Archives for posts with tag: Adaptability

I’ve blogged before about how we learn a new language or adapt to the local language. First, we pick up the vocabulary associated with the language or the locality. Then we adopt the syntax, the word order or phrasing of the people we interact with. Finally, we pick up the accent itself, and start sound like – or something more approaching that of – the natives.

I think too that a lot depends on how much of a linguistic chameleon we are. Does the chameleon choose to adapt skin tones to the surroundings, or is it subconscious, an automatic thing it has no control over?

After 11 years straight in the same country, I’m starting to properly lose the engrained English accent and take on the accent of Irish-English speakers. For some people it might happen earlier, for some it might almost never happen. How many people have you met who’ve been living in a foreign country for twenty years and still speak with a hugely noticeable foreign accent? Some of them must not want to change, some of them must be incapable of it.

There’s a strong element of consciousness to how quickly we adapt to the language or accent of the place that is not native to us. It says a lot about us as people. Do we want to stand out as different? Do we want to fit in, empathise, be one of them, because it’s good to make an effort but also makes it easier to get things in our favour? Or do we not care either way?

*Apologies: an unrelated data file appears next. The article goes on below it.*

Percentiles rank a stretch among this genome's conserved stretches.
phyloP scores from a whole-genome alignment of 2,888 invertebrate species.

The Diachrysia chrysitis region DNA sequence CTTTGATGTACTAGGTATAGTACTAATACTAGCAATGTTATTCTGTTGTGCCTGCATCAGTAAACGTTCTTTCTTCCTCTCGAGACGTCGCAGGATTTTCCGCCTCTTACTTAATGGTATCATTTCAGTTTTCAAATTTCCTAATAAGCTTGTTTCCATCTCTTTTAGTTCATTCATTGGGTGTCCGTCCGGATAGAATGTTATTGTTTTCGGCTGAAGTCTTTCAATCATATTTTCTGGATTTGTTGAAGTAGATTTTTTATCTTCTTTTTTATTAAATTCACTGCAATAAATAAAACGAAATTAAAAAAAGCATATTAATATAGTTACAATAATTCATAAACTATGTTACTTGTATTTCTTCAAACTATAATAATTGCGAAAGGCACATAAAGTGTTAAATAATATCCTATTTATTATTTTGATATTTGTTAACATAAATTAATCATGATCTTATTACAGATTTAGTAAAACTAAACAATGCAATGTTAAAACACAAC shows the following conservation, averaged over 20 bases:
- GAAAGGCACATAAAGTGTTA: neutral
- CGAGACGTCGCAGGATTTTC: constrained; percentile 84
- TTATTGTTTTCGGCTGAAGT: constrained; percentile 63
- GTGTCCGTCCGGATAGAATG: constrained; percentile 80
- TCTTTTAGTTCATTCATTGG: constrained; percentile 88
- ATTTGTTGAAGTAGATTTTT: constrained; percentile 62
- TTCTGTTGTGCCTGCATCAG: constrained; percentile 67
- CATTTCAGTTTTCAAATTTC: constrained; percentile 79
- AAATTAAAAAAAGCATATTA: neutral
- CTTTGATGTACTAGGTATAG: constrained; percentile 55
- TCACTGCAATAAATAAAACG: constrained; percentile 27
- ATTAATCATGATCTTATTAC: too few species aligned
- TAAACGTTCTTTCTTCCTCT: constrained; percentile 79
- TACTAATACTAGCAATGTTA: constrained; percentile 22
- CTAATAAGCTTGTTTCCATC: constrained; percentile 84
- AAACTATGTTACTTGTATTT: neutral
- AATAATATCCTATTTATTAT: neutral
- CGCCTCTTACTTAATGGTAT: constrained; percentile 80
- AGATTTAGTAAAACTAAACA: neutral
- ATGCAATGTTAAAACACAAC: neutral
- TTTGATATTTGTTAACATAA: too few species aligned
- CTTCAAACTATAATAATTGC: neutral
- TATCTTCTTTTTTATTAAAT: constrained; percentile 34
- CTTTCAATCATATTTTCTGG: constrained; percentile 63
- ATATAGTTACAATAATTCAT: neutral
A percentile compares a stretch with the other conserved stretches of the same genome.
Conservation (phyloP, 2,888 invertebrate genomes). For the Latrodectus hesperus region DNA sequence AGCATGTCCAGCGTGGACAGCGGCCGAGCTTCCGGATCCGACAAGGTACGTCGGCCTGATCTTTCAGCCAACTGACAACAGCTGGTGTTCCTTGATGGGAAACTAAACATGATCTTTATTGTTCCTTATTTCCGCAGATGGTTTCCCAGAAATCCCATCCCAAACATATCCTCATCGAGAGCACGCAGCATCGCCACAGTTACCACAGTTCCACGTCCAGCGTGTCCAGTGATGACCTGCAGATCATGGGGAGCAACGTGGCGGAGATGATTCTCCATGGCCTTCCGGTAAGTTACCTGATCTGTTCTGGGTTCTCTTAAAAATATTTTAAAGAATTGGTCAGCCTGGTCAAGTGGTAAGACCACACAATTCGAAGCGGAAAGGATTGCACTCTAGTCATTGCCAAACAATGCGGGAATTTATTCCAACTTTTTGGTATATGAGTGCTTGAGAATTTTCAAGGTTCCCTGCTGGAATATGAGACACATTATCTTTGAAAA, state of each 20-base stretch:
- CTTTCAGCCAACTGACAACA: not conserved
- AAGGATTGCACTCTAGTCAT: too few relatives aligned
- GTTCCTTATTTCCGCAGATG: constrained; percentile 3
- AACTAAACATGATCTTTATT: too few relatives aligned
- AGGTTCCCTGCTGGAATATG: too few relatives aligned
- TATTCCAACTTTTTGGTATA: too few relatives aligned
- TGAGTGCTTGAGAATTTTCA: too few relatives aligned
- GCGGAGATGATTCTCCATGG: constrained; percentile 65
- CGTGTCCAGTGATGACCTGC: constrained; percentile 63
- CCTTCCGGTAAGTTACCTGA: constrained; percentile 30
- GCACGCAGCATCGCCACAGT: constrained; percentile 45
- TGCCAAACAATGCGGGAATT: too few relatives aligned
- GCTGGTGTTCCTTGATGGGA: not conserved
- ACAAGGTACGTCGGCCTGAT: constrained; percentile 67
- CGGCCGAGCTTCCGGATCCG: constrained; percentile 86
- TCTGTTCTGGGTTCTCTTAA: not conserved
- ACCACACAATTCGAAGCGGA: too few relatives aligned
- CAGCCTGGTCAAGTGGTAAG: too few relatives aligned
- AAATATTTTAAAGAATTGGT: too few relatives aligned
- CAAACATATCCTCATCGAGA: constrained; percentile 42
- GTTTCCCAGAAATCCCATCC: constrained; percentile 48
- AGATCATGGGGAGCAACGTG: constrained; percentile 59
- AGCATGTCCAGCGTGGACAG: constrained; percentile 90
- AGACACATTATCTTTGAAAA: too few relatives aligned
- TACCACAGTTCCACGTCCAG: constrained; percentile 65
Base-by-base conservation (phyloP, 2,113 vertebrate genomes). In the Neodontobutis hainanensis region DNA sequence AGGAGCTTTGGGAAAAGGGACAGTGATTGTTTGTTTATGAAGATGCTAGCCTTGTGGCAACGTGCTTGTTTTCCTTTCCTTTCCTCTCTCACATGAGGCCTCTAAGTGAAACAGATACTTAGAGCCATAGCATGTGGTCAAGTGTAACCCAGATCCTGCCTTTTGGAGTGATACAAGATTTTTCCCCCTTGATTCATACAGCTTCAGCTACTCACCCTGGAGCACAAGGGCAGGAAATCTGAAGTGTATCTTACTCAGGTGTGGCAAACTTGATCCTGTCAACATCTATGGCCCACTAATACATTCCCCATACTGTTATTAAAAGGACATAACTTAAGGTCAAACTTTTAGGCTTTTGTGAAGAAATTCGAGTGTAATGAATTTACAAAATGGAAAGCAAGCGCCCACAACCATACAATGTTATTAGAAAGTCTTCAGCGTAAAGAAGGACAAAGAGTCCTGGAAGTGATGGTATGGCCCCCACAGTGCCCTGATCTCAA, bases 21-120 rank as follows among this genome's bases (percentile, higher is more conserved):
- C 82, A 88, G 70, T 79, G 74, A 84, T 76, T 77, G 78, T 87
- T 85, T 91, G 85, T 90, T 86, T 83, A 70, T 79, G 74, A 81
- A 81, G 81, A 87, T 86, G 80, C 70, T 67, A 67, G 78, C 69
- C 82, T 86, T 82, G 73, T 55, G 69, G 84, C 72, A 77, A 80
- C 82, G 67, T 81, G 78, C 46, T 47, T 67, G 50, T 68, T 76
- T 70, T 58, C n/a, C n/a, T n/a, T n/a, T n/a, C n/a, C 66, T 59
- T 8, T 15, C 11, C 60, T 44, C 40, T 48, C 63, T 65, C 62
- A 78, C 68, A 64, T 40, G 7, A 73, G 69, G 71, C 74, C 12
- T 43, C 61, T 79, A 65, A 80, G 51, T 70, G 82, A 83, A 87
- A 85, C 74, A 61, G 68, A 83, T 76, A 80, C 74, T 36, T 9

Hat-trick is an odd word isn’t it? I often think of it as one word, but in fact it’s two. It sounds odd too, when y0u pronounce it as two separate words.

The word is another of those coinages born out of sport, like three-peat which I’ve enthused about recently. It came about a long time ago when a chap managed to get three people out with 3 consecutive balls at cricket and his colleagues stumped up some cash and bought him a hat. Where the trick part comes from I don’t know, unless you could argue that it’s the three-in-a-row trick that gets you the hat.

Hat-trick doesn’t work as well as three-peat for my money, and it’s also evolved in meaning too, since you can score a hat-trick of goals, tries or wins, but they don’t necessarily have to be in a row. Someone from either team could have the effrontery to score before you can convert your brace to a triple, treble or hat-trick.

I wonder why getting four wickets in a row hasn’t become a coat-trick, or something more valuable than a hat as a reward, since they’re a particularly rare beast. Four goals, five, even the ‘double hat-trick’ of 6 goals – does that warrant getting 2 hats? – are more common in football, but alas there is to my knowledge no corresponding new coinage.

Three-peat is an amazing, radical, glorious word. It is at the same time testimony to the malleability of the English language and to the habit of continuous invention and reinvention by the American people.

For some exhibitors of sporting prowess, it’s not enough to win back-to-back victories, to repeat their success. They go one better, winning three-in-a-row, the three-peat.

For me, the fact that three-peat is the addition of a suffix to a word that immediately conveys the meaning of the word while also conveying the root of the inspiration is almost too perfect.